Bad Words, the feature directorial debut of Jason Bateman, is the subversively funny story of Guy Trilby (played by Bateman), a 40-year-old man who finds a loophole in the rules of The Golden Quill national spelling bee and decides to hijack the competition. The overly ambitious 8th graders are no match for Guy, who is determined to crush their dreams of winning. The film also stars Kathryn Hahn, Allison Janney, Philip Baker Hall and Rohan Chand.
At the film’s press day, actor/director Jason Bateman spoke at a roundtable interview about why he wanted to take on the responsibility of directing a film, finding the tone of the story, bringing the flaws and vulnerabilities out of the character, having so many swear words, the process of directing himself, making the best use of pre-production, working with his young co-stars, and coming from a funny family. He also talked about going into production on his next directorial effort, The Family Fang, in May, why directing is the greatest job in the world, and that he prefers contributing to an already existing script over writing something himself. Check out what he had to say after the jump.
Question: Have you always wanted to direct, and did you look back on all the directors you’ve worked with, in television and film, to draw on those experiences?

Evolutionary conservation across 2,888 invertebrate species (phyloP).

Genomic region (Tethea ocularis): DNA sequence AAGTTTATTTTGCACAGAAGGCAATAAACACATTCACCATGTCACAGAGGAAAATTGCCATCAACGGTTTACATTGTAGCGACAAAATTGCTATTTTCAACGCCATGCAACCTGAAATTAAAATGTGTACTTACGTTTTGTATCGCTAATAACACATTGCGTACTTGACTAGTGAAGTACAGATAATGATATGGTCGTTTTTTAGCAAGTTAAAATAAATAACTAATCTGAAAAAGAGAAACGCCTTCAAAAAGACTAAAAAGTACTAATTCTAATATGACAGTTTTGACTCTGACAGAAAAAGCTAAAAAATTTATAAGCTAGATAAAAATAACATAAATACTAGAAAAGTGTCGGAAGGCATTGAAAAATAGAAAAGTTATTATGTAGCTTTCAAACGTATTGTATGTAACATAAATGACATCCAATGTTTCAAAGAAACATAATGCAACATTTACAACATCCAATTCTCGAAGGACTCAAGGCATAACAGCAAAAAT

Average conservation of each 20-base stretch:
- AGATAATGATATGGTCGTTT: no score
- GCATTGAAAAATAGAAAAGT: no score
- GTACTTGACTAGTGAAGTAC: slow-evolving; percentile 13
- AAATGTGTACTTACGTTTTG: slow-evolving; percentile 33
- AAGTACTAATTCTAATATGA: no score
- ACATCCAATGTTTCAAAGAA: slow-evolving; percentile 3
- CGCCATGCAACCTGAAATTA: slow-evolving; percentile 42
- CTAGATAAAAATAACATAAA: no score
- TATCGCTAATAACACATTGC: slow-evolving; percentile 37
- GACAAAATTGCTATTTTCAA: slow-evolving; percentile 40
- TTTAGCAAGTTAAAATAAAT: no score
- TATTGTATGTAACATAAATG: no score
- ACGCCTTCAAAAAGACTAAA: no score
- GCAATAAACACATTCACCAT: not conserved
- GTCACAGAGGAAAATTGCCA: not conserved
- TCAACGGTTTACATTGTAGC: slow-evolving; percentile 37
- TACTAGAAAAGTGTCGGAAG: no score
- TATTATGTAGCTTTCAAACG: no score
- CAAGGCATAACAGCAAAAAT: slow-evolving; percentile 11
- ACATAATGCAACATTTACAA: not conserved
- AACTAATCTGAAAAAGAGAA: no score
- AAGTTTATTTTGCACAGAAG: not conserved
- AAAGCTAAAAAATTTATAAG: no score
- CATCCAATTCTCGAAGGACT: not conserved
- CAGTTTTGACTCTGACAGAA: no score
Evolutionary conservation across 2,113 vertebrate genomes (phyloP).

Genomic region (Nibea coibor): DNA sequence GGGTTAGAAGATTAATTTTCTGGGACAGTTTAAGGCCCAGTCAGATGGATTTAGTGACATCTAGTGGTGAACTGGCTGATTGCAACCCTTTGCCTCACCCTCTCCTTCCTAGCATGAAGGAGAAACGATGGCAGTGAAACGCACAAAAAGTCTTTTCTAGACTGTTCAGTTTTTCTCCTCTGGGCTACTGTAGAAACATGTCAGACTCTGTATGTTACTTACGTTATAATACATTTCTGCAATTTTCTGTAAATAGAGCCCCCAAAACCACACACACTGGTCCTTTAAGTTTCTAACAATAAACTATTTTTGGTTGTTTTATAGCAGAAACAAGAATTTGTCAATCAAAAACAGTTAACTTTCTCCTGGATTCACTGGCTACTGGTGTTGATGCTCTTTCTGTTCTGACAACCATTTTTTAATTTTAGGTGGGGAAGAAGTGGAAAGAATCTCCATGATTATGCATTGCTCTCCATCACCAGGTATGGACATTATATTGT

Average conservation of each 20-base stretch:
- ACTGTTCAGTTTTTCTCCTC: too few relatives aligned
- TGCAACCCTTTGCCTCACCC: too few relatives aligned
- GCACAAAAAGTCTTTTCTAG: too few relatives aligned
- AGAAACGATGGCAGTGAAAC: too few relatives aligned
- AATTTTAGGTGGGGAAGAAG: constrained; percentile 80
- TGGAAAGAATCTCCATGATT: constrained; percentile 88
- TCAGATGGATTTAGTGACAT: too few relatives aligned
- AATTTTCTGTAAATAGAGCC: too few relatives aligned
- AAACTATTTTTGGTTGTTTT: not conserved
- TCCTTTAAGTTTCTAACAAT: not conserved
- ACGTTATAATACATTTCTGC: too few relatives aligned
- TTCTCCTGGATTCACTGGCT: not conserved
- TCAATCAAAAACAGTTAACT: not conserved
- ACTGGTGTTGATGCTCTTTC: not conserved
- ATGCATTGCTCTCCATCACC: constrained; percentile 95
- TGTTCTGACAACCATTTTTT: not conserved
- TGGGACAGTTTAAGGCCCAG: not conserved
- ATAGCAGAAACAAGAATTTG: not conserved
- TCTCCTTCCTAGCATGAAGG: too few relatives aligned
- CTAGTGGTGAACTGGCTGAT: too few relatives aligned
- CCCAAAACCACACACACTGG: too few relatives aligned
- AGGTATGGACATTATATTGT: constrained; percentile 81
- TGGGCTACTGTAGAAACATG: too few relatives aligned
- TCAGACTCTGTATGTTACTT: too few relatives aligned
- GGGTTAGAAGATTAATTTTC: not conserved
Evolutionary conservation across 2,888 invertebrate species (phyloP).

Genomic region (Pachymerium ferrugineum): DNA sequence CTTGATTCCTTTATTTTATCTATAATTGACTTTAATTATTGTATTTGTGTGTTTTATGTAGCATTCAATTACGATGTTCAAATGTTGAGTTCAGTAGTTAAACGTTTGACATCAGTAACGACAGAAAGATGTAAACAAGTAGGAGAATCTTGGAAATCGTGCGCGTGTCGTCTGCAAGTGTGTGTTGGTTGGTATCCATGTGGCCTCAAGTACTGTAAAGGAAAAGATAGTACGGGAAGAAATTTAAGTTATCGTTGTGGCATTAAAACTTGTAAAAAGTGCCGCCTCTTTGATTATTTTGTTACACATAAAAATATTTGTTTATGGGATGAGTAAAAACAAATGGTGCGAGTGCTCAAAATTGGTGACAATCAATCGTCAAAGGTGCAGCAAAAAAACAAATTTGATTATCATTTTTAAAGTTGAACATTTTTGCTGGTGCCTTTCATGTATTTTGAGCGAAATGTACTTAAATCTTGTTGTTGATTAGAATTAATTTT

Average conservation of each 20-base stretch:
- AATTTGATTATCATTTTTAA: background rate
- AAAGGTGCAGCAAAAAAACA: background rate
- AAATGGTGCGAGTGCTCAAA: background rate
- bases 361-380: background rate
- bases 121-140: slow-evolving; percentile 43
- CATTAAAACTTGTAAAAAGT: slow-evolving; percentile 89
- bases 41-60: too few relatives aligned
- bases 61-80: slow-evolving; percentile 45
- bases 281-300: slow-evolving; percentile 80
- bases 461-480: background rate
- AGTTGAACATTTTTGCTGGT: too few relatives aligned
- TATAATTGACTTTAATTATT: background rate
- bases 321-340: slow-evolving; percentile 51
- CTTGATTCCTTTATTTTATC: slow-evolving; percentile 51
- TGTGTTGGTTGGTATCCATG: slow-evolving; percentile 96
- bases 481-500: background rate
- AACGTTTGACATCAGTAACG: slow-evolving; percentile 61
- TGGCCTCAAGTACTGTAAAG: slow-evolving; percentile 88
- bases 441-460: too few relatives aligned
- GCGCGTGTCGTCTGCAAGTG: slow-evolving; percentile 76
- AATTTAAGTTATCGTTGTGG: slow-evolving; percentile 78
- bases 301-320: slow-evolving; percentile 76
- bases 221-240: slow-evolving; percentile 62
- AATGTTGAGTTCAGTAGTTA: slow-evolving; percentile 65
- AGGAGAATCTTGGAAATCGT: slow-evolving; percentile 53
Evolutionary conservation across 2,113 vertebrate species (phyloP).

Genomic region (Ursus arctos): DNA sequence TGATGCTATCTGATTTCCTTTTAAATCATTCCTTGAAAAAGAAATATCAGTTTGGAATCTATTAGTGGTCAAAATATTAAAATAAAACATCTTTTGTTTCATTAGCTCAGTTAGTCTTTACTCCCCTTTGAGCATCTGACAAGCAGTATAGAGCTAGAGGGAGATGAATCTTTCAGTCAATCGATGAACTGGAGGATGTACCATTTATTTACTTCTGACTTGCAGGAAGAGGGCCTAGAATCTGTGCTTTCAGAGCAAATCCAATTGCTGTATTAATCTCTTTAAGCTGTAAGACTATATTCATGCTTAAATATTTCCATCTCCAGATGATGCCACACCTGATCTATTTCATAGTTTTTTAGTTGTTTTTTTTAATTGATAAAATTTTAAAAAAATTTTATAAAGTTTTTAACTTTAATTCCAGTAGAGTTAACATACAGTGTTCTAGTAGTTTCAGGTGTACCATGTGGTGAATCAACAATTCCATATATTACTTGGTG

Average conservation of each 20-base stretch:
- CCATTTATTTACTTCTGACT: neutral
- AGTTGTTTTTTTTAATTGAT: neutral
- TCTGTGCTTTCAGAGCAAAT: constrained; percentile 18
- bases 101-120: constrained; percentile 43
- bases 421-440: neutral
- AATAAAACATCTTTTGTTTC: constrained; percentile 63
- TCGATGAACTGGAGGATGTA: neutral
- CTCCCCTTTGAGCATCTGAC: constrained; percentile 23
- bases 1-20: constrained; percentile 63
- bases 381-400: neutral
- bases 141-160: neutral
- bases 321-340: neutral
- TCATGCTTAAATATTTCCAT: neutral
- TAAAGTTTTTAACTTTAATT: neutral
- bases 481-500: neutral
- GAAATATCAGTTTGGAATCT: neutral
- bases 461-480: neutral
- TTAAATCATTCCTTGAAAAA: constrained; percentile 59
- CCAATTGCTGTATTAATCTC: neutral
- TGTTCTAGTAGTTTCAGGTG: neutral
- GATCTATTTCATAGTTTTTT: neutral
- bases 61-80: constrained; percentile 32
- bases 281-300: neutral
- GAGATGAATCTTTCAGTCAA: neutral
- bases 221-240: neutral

JASON BATEMAN: I don’t want to get caught saying the cliché, “I always wanted to direct,” but in any profession, you look at the jobs of the people around you, and some that are above you, and you spend enough time doing what it is you’re doing that you want to challenge yourself to see if you can do a little bit more and maybe even help the process of those that would be doing the job you’re doing now. It was always just about me appreciating how complicated that position could and should be. And the more I learned about all the contributions of all the departments, the more I wanted to have the privilege of that responsibility. I didn’t want to get the opportunity as a result of some sort of contractual perk. I wanted to earn it. I wanted to not be asked, but I wanted to make sure that it was the appropriate time. I asked people who were brutally honest and very objective, and they said, “I think that the industry would welcome that. I think you could attract a group of actors that you would be proud of. I think you could attract a bunch of people below the line that would be incredible.” And so, I started looking at some scripts – three, in particular – and this was one of them. I said, “This seems like the kind of scope that I could be responsible to take on, and this is the kind of comedic tone that I think I could navigate well.”
The tone is so important. Did everybody understand that’s what the script called for?
BATEMAN: I think I was pretty clear with the few people that I had to talk to. It’s not a huge cast, so I spoke as specifically as I could to them, and also to the department heads, and gave them some films to compare it to. I thought the visual style of it was very, very important for the audience. Consciously or subconsciously, as audiences, we are aware of what to expect based on a palette that you’re looking at, and certainly with music, so I was really excited to be the person that guides all of those efforts.